It doesn’t make much sense to force someone to get a full-time job in order to get health insurance. Not only do I find this stupid and mean in an ideological sense (why the fuck would anyone want to deny anyone access to a doctor?), it’s also stupid when you think about what our economy looks like today. Shit moves fast. I’ve worked for four tech-ish companies in the last year. Two of ‘em are basically gone, and the third is mortally wounded. One failed, fired everyone, almost disappeared, then morphed into something new and is slowly coming back as something else. And one of them is now worth many billions of dollars.
It’s a roll of the dice. These shifts happen far too frequently and far too quickly for us to expect that a young person starting out in the world (again, the exact type of person you need to persuade to buy insurance) would find it reasonable of you to ask them to depend on a steady job for steady benefits. They’d tell you you’re insane. We work, on average, between three and five years at one place, then we, or they, move on. Gold watches aren’t in style.
Any economic policy, healthcare included, that doesn’t account for this shift (let alone facilitate it) is shortsighted, outdated, and, if not intentionally cruel, intentionally unhelpful.
But Mr. Trump is the entrepreneur’s president, yes? He promises JOBS! JOBS! JOBS! and loves taking credit for low unemployment numbers. But if Americans don’t want to leave their jobs because they’re scared they’ll lose healthcare, Mr. Trump will have created “job lock.” A certain level of unemployment is considered healthy, because full employment means no one can afford to leave a job to try something new, and the economy stalls out. This discourages entrepreneurship and dampens small business growth, two main engines of the U.S. economy. A bill like the BCRA will not only make insurance less attainable and affordable for many entrepreneurs, small business owners and their employees, it will make it more difficult and less attractive to try being an entrepreneur in the first place.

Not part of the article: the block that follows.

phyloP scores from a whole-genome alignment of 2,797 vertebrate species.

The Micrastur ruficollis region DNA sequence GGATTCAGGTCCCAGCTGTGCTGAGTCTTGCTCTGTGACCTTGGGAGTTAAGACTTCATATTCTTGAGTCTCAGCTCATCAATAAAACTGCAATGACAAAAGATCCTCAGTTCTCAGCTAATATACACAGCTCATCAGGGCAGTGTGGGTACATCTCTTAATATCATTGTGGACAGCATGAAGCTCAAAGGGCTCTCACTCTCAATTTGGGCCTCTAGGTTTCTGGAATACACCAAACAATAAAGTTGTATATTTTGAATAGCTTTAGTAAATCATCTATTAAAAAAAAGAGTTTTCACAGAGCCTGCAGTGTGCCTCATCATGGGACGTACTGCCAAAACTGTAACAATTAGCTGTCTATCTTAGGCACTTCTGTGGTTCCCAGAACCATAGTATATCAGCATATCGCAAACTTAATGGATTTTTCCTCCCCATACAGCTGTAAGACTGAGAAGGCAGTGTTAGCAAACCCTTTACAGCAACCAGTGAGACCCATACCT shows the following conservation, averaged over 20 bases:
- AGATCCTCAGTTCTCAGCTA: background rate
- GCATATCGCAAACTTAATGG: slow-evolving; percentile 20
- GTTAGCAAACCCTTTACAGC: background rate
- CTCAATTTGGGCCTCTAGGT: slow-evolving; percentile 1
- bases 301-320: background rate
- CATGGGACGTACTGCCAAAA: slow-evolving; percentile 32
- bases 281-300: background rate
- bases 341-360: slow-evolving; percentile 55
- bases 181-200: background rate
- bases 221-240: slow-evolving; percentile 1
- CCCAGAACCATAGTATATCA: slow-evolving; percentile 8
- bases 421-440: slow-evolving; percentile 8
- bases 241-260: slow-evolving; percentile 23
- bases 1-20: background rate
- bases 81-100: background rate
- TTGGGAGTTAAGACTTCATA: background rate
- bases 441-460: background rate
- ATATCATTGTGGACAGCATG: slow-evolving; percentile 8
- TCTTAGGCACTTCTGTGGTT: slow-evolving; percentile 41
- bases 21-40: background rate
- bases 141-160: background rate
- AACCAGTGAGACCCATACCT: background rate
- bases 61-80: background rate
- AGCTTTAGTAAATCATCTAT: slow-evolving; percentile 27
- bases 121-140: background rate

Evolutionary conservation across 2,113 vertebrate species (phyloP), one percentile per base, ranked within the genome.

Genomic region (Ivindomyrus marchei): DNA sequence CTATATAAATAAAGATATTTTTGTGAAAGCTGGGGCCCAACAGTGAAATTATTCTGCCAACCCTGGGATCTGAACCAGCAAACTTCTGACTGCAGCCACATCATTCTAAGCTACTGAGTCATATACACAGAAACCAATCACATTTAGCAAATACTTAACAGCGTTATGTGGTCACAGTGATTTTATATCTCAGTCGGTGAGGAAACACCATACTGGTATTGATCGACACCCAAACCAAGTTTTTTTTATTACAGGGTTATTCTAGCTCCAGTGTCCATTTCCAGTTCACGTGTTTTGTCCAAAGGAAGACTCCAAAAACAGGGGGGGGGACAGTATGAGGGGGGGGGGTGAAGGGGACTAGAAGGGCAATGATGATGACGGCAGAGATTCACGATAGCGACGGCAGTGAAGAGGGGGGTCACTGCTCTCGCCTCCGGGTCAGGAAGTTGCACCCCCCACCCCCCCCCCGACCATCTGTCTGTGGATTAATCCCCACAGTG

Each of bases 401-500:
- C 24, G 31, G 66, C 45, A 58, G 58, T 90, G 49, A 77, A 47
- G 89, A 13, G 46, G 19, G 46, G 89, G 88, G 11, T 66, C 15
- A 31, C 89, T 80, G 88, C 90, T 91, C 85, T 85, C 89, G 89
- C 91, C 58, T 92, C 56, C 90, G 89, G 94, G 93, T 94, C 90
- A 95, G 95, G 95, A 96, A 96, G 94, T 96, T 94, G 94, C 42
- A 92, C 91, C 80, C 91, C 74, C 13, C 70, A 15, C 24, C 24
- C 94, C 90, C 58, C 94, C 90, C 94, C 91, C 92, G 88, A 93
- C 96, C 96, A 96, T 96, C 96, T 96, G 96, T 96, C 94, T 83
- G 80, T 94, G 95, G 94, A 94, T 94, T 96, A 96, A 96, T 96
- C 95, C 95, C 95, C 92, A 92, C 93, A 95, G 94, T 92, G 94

Our policies shouldn’t make us scared to try new things or scared to trust ourselves. This comes right back to the same myopic nostalgia this administration has demonstrated since the campaign. Do we think the guys who are trying to resuscitate coal mines will be able to devise healthcare policy that supports an increasingly decentralized economy? If they can’t, the consequences are going to be even more profound than the CBO could estimate. If we’re messing with the fundamental shape and vectors of modern economic growth… we’re all going to need that insurance, for the pills if nothing else.
I’ll end, then, with an example from the poster child for the gig economy, Uber. A recent study found that about one in four Uber drivers actually gets health insurance through another job, not through the ACA marketplace. These people are using the gig economy to make some extra money on the side. About 16 percent of drivers said they got their coverage through a spouse, and another 15 percent reported they were on Medicare. Only 10 percent of these drivers said they got their insurance through the Obamacare exchanges. About thirteen percent chose to go uninsured.
That’s right: More drivers chose not to buy insurance at all than to go with the ACA. Another Obamacare disaster story.
But this is the very crux of the lie that permeates everything Trump has promised for the economy. All the policy we’ve seen from this GOP cohort is negative, and I mean that as literally acts of negation. Tear up NAFTA, but replace it with something. Build a wall, even though most undocumented people came here on a visa. Cut taxes for the rich, and trust they’ll do something good with it. Bomb the shit out of ISIS, then who knows what the fuck. We can’t create if we only think about how to destroy. Our reaction to that survey of Uber drivers shouldn’t be, “We need to eliminate Obamacare.” It should be, “We need to eliminate that thirteen percent.” How to do that? Maybe try asking an entrepreneur, not a bankrupted casino magnate. I’d extend the metaphor, but why bother.